Obesity and inactivity can create an increased risk of diabetes in cats. It’s necessary for cat parents to explore the causes of feline diabetes and know what can help lower the risk of their cats.
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Diabetes is perhaps the most commonly occurring hormonal disorder in cats. It can occur in as many as one in fifty cats and the proportion is increasing. Cats that have put on excessive weight and are inactive are at an increased risk of having diabetes.
Insulin, a hormone produced by pancreas, moves glucose from the bloodstream to various cells of the body where it can be used to get energy. When insulin lacks in the body or if the cells become resistant to insulin, diabetes occurs. Lack of insulin and insulin resistance are caused by excessive weight and inactivity.
Signs and Symptoms
One of the most prominent symptoms showing that your cat may have diabetes is that he urinates more than normal and drinks more water. It may be difficult to see how much urine the cat passes, particularly if he goes outside for the toilet. However, you can easily notice if he spends more time at his water bowl. He may also be hungry and wish to eat more than normal, still he’ll lose weight.
Diabetes can be diagnosed with urine and blood tests. If the cat has developed diabetes, his urine as well as blood will show abnormally high quantity of glucose.
This is a dangerous complication in diabetes. In this condition, the body starts breaking down fat stores for energy. In that case, your cat will be very ill. He won’t eat, will feel depressed and will vomit. His breath will smell like the nail paint remover, i.e. acetone. This is a serious situation and your cat needs medical care at once. In such a situation, you should give Gordon Vet Hospital a call today and get their help.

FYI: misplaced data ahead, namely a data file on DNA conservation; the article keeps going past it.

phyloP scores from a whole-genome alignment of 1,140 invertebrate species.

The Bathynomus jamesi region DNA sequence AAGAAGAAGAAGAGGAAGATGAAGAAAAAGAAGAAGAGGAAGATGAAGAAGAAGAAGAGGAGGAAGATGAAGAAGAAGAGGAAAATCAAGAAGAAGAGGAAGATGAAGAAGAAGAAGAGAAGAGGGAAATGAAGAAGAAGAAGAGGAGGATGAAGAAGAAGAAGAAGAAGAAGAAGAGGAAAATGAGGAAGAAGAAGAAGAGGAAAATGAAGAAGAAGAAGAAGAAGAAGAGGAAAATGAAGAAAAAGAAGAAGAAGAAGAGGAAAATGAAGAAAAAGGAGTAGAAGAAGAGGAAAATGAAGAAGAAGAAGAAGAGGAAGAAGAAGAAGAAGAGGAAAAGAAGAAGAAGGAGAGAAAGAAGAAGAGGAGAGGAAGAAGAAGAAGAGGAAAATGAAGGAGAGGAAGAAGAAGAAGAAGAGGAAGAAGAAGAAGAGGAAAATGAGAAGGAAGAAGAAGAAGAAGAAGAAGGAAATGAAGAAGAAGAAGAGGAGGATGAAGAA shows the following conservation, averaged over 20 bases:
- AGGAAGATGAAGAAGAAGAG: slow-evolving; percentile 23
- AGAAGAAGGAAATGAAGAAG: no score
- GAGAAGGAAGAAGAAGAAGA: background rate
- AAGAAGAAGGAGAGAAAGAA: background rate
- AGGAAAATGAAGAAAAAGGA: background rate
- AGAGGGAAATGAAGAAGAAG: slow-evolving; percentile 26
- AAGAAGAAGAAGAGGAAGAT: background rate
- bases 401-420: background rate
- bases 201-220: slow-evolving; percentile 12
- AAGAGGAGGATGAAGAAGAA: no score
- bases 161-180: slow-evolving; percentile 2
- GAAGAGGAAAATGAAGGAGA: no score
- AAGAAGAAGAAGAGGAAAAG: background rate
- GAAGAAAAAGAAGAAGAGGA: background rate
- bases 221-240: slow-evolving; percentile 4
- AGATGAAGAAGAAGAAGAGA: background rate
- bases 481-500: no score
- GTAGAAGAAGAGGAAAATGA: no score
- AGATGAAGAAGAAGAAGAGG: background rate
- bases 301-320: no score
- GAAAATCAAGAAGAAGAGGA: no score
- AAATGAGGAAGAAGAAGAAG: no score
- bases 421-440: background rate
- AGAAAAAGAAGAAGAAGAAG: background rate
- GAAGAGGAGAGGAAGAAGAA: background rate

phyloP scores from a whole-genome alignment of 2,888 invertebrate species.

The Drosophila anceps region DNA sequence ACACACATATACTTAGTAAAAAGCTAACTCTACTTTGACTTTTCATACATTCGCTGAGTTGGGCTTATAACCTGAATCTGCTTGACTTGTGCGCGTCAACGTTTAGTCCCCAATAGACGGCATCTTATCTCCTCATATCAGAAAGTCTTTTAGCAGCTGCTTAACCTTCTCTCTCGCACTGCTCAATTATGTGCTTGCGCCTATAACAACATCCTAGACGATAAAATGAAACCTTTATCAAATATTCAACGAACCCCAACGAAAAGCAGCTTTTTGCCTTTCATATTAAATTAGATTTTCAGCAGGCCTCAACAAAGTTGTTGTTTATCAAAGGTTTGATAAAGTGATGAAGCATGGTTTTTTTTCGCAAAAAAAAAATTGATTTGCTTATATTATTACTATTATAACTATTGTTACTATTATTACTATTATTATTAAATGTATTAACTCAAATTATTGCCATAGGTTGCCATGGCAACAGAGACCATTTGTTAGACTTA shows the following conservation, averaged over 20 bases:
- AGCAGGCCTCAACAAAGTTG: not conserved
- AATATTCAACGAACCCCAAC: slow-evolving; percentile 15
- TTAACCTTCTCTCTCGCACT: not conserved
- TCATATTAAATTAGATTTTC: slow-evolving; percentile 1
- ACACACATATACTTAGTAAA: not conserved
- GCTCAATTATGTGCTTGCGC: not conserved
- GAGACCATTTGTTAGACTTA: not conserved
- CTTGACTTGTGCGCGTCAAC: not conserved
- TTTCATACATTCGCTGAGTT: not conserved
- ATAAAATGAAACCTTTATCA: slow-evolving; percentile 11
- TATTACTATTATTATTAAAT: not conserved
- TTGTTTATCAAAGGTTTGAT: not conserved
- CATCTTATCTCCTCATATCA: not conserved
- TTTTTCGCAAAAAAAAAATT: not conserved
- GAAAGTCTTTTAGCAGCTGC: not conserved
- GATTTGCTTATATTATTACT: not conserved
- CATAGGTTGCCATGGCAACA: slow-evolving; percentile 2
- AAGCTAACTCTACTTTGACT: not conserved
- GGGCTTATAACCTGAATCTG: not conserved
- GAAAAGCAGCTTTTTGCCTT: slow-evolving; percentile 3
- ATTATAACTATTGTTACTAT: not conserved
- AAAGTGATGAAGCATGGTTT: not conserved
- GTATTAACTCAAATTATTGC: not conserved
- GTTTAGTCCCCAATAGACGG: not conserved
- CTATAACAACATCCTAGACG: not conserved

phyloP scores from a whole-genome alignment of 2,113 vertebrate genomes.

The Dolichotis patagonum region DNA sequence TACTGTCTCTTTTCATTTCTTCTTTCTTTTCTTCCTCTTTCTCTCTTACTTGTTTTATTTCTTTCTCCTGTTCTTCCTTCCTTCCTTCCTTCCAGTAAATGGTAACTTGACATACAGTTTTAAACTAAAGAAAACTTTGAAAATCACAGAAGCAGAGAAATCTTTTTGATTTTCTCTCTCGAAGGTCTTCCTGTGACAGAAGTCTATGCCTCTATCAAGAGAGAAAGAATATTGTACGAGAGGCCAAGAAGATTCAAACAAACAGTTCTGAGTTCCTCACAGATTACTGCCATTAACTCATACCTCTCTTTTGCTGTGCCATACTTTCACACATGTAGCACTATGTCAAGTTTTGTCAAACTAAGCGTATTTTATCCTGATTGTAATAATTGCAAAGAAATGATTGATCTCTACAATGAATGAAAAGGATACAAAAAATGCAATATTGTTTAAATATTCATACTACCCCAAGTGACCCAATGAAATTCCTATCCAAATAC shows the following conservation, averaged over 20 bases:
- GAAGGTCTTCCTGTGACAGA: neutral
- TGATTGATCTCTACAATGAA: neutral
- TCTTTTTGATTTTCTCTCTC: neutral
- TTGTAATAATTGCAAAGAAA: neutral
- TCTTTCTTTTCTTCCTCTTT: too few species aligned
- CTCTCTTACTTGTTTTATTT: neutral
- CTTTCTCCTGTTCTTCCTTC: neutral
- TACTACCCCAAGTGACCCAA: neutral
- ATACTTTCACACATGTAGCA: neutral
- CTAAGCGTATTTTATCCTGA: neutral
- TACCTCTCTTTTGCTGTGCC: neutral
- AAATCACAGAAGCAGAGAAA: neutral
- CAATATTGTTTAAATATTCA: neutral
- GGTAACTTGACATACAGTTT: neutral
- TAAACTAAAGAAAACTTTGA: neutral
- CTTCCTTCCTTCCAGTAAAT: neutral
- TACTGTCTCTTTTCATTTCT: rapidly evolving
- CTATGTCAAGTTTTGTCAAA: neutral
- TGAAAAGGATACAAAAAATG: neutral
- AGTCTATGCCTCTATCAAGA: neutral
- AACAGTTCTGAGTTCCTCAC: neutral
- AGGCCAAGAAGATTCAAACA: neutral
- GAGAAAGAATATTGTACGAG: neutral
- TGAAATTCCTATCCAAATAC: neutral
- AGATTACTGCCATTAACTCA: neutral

The commonest treatment for diabetes in cats is insulin injection twice daily. Your cat may have to stay in the hospital for a day or two. During his hospital stay, he will be administered insulin injections as well as frequent blood tests to decide the exact dose of insulin he will need to maintain his blood glucose within normal levels.
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After taking him home, you will need to give insulin injections to him on your own. This is not hard and even not painful because the needles are very small. In general, cats tolerate these injections well.
It’s essential that the routine of your cat should stay constant – he should be given a measured amount of food at the same time daily. This will make it easier to stabilise his diabetes.
Your cat can go into remission where he will no longer need insulin injections to regulate the blood glucose. This can happen if the cat is given a low carbohydrate wet food and he sheds excess weight.
Remember that weight loss in cats should be slow and steady since quick weight loss can result in hepatic lipidosis which is a serious condition. The loss of around 1% of body weight per week is safe.
As such it is impossible to prevent diabetes in cats. However, certain factors that increase risk of this disease can be controlled. For example, obesity is a great risk factor which can be prevented by keeping your cat lean.
Genetics too seems to play a role. For example, Burmese cats in Australia and New Zealand are at a higher risk of developing diabetes than other breeds. It has been suggested that feeding a cat a low carbohydrate wet food can prevent diabetes, though it has not been proven.
Diabetes management in cats takes time, commitment and effort from their parents. Ongoing expenses are also involved for blood tests, insulin and needles. With the right care and help from someone like the highly trained North Ryde vet staff from Gordon Vet, your diabetic cat can enjoy a normal life for years to come.